Category

Interpersonal Communications

People Matter – On Defensiveness

By | Business Ethics, Culture, Interpersonal Communications, Leadership, Talent Development, Talent Retention | No Comments

D-Fence Blog ImageA lot of emphasis is placed on defensive activities in the sporting world from a positive standpoint. Commentators proclaim excitedly, “He played a great defensive game; the defense won that game for the team; what a great defensive play.” However, defensive stances don’t play that well in the workplace. In fact, defensive attitudes impede learning, contradict collaboration, create destructive conflict, stifle professional and personal growth, and in general negatively impact working relationships. We most often think the other person is getting defensive needlessly, but I would challenge you to evaluate your role in the scenarios. Do you find yourself asking, “wow, what got into her…all I did was ask a question.” If this is the case, take a look at your approach. What about your encounter did you contribute to creating a defensive stance in the other person? Rather than always seeking to blame others for situations, your first question should be to yourself – “what role did I play in creating a defensive posture?” “Was my tone accusatory?” “Did I make inaccurate assumptions about the other person?” Did I use antagonistic word choices?”
Now for the other side of the coin. Take a hard look at yourself. Do you have a tendency to get defensive when others are only attempting to offer observations or suggestions? If so, how do you change your stance? There are several things you can do. Maintain an open posture, i.e., be approachable. Closed body language portrays defensiveness before any words are even spoken. If you feel the heat rise in your neck and are poised to defend yourself from a perceived attack, practice stress management techniques that work for you…things such as deep breaths, self-talk, counting, etc. Ask questions to clarify what is meant; this gives you time to calm down, think, and provides an opportunity for more open communication.

Does Self-Awareness Improve Leadership?

By | Interpersonal Communications, Leadership | No Comments

Dog in MirrorHow self-aware are you?

If that catches you flat-footed, you may have some work to do. Self-awareness is key to developing stronger communication skills, fostering higher quality relationships, and increasing your effectiveness as a leader.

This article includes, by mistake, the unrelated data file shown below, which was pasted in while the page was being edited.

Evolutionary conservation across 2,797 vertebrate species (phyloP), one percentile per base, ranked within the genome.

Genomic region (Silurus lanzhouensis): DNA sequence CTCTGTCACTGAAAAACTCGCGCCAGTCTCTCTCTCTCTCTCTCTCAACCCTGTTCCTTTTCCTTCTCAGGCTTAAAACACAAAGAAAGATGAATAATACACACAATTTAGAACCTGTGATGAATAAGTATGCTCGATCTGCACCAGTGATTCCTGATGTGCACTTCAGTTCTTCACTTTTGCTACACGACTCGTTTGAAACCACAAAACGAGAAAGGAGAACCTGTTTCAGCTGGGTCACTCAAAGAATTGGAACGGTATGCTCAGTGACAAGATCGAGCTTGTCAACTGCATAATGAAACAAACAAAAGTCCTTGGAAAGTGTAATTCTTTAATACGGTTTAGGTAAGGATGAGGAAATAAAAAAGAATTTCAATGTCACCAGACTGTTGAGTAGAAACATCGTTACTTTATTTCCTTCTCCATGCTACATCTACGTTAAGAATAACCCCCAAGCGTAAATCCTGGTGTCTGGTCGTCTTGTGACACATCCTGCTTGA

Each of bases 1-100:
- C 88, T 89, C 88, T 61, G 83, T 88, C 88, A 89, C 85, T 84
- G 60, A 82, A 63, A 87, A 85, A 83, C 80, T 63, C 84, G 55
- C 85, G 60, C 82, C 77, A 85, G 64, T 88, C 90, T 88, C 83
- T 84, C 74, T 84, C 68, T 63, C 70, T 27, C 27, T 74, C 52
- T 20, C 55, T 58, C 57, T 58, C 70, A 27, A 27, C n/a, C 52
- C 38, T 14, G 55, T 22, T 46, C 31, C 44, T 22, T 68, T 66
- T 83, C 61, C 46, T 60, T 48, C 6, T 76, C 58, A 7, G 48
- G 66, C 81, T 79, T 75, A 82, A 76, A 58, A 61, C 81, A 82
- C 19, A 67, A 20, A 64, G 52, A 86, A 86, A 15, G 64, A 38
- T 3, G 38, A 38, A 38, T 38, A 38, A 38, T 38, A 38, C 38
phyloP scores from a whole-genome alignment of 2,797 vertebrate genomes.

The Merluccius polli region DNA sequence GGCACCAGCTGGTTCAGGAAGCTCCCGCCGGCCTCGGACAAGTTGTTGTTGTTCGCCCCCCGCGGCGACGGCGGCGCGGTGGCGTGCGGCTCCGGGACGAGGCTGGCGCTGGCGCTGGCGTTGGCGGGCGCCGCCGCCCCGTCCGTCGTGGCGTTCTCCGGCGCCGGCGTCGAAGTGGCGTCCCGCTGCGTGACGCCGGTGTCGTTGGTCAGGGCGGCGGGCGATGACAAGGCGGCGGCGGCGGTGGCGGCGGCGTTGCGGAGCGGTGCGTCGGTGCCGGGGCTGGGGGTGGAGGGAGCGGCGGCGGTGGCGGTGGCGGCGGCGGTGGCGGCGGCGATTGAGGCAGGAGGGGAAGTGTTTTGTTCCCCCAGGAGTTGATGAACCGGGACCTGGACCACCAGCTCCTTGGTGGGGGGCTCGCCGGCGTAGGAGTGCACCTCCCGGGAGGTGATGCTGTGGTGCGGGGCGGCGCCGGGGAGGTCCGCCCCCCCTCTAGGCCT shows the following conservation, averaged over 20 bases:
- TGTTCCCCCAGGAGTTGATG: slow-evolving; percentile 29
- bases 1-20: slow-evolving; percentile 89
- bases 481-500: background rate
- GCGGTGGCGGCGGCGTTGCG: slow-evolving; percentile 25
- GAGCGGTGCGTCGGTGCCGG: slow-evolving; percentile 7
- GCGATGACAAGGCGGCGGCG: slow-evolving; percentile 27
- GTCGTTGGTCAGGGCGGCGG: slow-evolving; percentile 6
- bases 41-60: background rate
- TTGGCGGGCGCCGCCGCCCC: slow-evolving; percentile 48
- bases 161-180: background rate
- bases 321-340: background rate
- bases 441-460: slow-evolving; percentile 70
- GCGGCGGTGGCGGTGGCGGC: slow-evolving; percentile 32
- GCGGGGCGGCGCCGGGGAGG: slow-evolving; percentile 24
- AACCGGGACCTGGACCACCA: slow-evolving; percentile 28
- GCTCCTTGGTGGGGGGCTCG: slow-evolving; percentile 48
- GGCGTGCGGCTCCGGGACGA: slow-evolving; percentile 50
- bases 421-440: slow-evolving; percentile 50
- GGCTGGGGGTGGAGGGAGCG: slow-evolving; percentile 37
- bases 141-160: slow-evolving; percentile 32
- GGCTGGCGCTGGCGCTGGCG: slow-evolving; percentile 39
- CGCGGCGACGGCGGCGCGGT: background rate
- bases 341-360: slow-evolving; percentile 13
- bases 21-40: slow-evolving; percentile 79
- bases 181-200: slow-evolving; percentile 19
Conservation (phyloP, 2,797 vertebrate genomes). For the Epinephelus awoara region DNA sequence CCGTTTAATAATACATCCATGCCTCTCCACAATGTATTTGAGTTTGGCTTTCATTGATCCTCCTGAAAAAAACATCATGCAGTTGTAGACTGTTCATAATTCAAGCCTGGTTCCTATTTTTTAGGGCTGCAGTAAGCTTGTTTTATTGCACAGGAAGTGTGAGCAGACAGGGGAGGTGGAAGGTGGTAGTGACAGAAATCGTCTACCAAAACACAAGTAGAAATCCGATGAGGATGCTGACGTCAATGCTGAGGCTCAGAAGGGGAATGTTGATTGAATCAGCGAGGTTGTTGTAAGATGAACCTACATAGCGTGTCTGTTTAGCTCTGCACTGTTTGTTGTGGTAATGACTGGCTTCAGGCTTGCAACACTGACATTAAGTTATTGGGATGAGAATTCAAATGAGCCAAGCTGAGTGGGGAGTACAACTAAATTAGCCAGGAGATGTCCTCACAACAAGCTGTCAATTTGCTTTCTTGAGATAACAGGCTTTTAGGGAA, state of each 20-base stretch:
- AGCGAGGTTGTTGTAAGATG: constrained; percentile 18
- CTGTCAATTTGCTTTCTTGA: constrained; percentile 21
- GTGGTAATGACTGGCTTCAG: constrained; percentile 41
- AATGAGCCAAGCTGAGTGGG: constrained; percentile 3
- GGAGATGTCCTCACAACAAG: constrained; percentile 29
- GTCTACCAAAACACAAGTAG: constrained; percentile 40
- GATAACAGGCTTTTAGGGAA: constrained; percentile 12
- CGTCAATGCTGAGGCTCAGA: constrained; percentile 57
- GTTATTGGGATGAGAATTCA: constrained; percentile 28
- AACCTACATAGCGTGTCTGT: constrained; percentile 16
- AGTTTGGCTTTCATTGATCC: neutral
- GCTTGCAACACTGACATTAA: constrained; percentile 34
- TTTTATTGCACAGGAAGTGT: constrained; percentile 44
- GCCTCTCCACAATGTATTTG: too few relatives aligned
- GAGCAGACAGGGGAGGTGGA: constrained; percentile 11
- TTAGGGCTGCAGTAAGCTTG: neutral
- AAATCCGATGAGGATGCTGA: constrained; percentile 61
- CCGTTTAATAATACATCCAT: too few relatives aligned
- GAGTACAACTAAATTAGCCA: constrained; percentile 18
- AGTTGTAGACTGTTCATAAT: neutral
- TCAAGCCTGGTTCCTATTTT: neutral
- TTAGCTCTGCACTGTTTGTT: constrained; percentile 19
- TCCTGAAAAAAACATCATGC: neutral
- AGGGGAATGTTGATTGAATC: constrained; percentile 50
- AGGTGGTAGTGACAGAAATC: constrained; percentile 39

Self-awareness results from being honest about who you are, your likes and dislikes, what you do well, what you don’t do well. The process is introspective and requires complete transparency – understanding how you think about things, how you engage with others (verbally and non-verbally), and how others react to you.

Knowing yourself is critical – relationships are not unilateral. YouMUST know how your contribution affects the relationship. And if you want to be an effective leader, the responsibility is yours.

Where to start?  Try answering these questions:

  • During a conversation with a subordinate, how much time do you spend espousing your perspective vs. understanding the employee’s thoughts by engaging him/her with questions?
  • Do you actively listen to what the other person is saying?
  • Do you interrupt the other person because you can’t wait to get your point across?
  • Do you exhibit interest in an employee’s family?
  • Are you constantly looking at your phone or laptop while supposedly in conversation with someone?
  • What tone of voice do you use when communicating?
  • Are your comments condescending?
  • Are you open and receptive to feedback from others?
  • What kind of body language do you observe in the people with whom you interact:
    • Do they maintain eye contact or look off into space as you are talking?
    • Do you get blank stares while you are speaking?
    • Do they fidget?
    • Do others avoid engaging with you?

Developing your level of self-awareness is an ongoing process. Gaining a better understanding of your contribution to subordinate, manager, and peer relationships will show you where to make adjustments to increase your impact as a leader.

NobleVision can help.